Undeclared cash is considered a "prohibited good" under the Customs and Excise Act, which can be detained and then permanently seized.
If the cash is confiscated, an individual can appeal to Customs to prove the money was legitimate.
Customs confirmed to the Herald that the individual had now sought the return of the $302,000.
At the time of the cash seizure, Customs' senior lawyer alerted MFAT, which in turn set up a "virtual taskforce" to handle any "bilateral implications" which might arise with the foreign government involved.
Emails show MFAT officials researched whether the diplomat faced the same cash reporting obligations in his home country, which were similar to New Zealand.
"In terms of process, [REDACTED] has been in touch with Customs to find out a) what the process is from here; and b) how they propose to act," wrote Ben King, MFAT deputy secretary for the Americas and Asia.
"In doing this, [REDACTED] was very clear that MFAT was gathering information to understand whether a diplomatic response might be necessary; we were not attempting to influence the process in any way."
Neither Customs or MFAT will reveal the identity of the individual, the country they were representing, or even the date of the cash seizure, as to "not prejudice the international relations of the Government of New Zealand".
The Herald has referred the response of the two government agencies to the Office of the Ombudsmen for review.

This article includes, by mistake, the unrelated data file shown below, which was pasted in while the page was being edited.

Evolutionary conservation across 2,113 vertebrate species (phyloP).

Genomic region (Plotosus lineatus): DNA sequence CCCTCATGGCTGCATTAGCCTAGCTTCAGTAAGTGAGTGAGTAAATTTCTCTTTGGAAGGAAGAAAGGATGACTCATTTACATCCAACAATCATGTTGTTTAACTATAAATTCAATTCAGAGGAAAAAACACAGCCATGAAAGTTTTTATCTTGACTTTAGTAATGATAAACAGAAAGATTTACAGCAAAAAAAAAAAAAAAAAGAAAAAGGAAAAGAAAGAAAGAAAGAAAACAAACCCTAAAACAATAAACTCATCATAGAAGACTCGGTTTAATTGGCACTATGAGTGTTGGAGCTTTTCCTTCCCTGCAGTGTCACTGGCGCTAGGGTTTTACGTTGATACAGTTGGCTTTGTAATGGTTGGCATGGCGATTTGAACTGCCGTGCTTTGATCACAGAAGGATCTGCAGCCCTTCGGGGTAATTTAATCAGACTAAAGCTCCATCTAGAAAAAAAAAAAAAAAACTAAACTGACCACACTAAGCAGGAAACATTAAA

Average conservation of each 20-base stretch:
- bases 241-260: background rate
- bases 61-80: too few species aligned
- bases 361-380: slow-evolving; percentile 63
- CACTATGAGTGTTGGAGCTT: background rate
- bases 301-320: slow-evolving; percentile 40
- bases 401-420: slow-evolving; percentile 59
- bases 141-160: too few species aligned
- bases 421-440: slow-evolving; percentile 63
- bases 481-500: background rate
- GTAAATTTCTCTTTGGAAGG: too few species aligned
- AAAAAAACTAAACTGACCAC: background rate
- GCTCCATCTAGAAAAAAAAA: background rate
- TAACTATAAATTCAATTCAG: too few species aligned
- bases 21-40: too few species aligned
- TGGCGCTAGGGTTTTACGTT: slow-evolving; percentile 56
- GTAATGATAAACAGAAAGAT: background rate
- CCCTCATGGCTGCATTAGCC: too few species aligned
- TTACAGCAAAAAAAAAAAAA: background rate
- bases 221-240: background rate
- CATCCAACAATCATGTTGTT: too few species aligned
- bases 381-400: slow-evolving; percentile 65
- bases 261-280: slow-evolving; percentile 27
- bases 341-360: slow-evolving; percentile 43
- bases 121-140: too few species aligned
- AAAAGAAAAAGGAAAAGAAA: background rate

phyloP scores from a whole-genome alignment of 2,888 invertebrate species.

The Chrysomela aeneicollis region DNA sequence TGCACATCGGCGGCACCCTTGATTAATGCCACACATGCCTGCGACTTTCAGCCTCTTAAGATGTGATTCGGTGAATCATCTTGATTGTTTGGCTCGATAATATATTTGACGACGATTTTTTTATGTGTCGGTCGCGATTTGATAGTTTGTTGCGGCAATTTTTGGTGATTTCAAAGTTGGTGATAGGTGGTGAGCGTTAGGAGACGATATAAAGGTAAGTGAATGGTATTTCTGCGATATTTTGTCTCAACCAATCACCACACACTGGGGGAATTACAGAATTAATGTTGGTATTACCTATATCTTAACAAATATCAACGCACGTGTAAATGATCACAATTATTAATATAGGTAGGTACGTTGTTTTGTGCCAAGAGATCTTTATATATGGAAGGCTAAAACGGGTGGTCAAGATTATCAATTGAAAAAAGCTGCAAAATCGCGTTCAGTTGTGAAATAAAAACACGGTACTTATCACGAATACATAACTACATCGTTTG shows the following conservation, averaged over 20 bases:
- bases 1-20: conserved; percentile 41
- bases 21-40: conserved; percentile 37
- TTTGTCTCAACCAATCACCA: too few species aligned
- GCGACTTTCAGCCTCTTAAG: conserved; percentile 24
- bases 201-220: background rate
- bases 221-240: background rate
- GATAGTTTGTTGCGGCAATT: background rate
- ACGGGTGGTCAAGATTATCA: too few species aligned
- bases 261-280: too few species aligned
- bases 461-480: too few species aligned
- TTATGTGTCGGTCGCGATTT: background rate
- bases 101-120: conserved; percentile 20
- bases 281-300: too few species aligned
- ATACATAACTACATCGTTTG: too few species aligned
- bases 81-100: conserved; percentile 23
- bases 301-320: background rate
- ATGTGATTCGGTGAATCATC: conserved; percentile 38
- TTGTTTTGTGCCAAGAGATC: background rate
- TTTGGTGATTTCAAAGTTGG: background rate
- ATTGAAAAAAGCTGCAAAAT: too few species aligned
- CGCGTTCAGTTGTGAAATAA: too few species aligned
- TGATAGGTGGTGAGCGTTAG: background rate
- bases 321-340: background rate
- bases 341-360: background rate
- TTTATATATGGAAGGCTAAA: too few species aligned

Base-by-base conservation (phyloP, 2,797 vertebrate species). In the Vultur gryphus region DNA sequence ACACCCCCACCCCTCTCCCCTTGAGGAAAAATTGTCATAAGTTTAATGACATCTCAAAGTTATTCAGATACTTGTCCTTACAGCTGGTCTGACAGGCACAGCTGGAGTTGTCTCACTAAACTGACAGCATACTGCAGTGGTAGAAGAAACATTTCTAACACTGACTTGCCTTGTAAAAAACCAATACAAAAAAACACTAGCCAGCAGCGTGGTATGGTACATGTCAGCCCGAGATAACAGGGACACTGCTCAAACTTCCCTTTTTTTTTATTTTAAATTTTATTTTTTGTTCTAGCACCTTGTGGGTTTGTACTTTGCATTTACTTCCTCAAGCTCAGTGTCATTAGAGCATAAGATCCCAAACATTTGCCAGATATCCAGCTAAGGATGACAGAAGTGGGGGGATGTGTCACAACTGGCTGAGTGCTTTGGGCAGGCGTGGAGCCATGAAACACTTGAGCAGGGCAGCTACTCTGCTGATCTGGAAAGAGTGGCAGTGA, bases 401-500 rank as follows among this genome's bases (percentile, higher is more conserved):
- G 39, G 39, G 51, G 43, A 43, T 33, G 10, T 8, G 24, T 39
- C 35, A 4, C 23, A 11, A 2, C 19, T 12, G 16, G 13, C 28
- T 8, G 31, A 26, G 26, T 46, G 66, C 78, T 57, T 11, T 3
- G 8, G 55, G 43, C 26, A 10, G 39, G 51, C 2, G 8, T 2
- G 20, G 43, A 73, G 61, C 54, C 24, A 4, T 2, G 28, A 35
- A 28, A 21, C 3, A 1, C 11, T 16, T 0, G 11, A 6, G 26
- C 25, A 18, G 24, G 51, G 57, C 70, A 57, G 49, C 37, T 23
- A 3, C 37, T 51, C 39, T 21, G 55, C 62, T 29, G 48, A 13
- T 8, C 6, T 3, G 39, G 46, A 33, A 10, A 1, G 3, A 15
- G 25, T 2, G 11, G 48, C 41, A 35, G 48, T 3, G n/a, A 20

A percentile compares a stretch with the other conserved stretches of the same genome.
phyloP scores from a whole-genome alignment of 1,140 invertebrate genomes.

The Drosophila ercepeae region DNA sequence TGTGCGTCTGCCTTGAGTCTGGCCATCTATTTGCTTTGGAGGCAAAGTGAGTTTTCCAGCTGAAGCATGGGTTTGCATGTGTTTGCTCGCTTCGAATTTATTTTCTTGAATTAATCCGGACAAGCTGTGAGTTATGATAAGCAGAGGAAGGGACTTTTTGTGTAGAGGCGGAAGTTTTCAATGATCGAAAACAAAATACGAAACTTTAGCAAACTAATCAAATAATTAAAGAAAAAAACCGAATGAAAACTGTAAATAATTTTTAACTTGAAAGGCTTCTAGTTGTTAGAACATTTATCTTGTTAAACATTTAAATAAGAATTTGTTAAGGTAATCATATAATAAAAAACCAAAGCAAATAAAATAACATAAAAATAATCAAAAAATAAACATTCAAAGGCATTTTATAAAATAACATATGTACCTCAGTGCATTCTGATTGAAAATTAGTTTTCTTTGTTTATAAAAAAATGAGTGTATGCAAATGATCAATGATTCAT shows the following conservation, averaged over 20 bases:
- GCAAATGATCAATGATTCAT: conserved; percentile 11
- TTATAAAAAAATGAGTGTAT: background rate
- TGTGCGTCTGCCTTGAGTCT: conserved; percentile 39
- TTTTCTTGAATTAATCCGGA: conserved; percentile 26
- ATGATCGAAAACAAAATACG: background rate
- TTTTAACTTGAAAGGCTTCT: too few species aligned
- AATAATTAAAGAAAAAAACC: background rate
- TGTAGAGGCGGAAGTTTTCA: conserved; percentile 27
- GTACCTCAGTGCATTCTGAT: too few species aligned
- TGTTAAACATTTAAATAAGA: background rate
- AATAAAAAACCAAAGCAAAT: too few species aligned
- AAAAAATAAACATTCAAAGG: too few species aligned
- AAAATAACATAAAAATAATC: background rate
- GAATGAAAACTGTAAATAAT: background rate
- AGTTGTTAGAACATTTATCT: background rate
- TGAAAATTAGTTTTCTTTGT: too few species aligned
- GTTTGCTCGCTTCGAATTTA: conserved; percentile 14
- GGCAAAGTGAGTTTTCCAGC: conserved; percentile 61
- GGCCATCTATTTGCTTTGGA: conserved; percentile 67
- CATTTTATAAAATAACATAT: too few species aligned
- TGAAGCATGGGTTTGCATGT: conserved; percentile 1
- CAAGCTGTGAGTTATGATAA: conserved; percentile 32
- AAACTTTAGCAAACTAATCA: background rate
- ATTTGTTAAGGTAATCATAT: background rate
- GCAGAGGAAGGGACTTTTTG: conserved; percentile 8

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A second email from Ben King to members of his taskforce repeated the gist of a conversation between Brook Barrington, the chief executive of MFAT at the time, and his counterpart at Customs, Christine Stevenson.
There was a two-step process, wrote King.
First, Customs would seize the $302,000 without fear or favour.
The second step, noted King, provided the Customs' boss with an "element of discretion".
"The process allows the individual from which the funds have been seized to prove the money was legally obtained (ie nothing to do with money laundering). As noted, the Comptroller does have some discretion at this point. Stevenson alerted Barrington that her decision would take account of [REDACTED] with Customs officials [at the airport on arrival]," wrote King.
"MFAT is very happy to engage if Customs would find it useful to discuss possible avenues in the exercise of [Customs] discretion."
Dr Ron Pol, an expert in money laundering in New Zealand, said simply bringing a large amount of cash into the country was not necessarily criminal.
But failing to declare the money was a "strict liability" offence, where Customs does not need to prove intent - only the passenger did not declare the cash.
As such, Pol said the decision by Customs to issue a warning, rather than prosecute, "seemed odd" given the passenger was unlikely to forget $302,000 when filling out the arrival card.
"That's a box you have to tick on the arrival card. That's a large sum of money, it would take up quite a bit of room in your luggage," said Dr Pol.
"It's not like forgetting to declare a jar of honey, like I have before, or some fruit and you get an instant $400 fine."